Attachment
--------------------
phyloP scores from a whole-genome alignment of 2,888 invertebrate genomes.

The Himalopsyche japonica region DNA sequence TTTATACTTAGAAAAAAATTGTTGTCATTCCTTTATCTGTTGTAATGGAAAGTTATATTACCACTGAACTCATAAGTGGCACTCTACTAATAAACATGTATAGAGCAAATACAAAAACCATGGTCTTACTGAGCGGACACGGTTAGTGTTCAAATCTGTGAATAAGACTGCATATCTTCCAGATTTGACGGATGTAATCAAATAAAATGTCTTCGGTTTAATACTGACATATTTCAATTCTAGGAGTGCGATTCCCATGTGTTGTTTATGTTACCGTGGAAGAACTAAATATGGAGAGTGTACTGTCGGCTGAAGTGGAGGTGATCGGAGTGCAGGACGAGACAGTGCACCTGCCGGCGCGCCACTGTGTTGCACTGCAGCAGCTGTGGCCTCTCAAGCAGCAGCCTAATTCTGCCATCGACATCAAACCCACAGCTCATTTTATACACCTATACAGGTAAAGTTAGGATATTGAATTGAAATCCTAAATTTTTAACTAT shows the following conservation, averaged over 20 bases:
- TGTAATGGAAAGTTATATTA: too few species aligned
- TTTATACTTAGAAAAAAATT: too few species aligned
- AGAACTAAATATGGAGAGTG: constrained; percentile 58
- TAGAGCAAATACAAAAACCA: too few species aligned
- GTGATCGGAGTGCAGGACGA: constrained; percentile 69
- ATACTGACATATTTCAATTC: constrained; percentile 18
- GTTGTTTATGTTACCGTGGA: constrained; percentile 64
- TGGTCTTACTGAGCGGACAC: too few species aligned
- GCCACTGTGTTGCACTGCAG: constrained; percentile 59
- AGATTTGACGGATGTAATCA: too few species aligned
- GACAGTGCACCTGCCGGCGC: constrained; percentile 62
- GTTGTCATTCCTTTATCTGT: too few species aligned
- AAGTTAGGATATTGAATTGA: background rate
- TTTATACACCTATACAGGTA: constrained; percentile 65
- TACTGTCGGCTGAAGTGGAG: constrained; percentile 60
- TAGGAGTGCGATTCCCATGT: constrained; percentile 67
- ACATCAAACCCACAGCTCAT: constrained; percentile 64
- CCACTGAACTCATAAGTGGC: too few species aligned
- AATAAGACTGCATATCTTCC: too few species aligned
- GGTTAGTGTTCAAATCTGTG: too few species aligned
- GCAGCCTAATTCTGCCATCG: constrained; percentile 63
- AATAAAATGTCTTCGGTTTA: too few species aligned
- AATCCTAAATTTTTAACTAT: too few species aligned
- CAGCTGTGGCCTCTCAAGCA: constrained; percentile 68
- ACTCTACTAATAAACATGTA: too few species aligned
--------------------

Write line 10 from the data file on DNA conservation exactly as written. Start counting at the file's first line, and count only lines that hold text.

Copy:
- TGGTCTTACTGAGCGGACAC: too few species aligned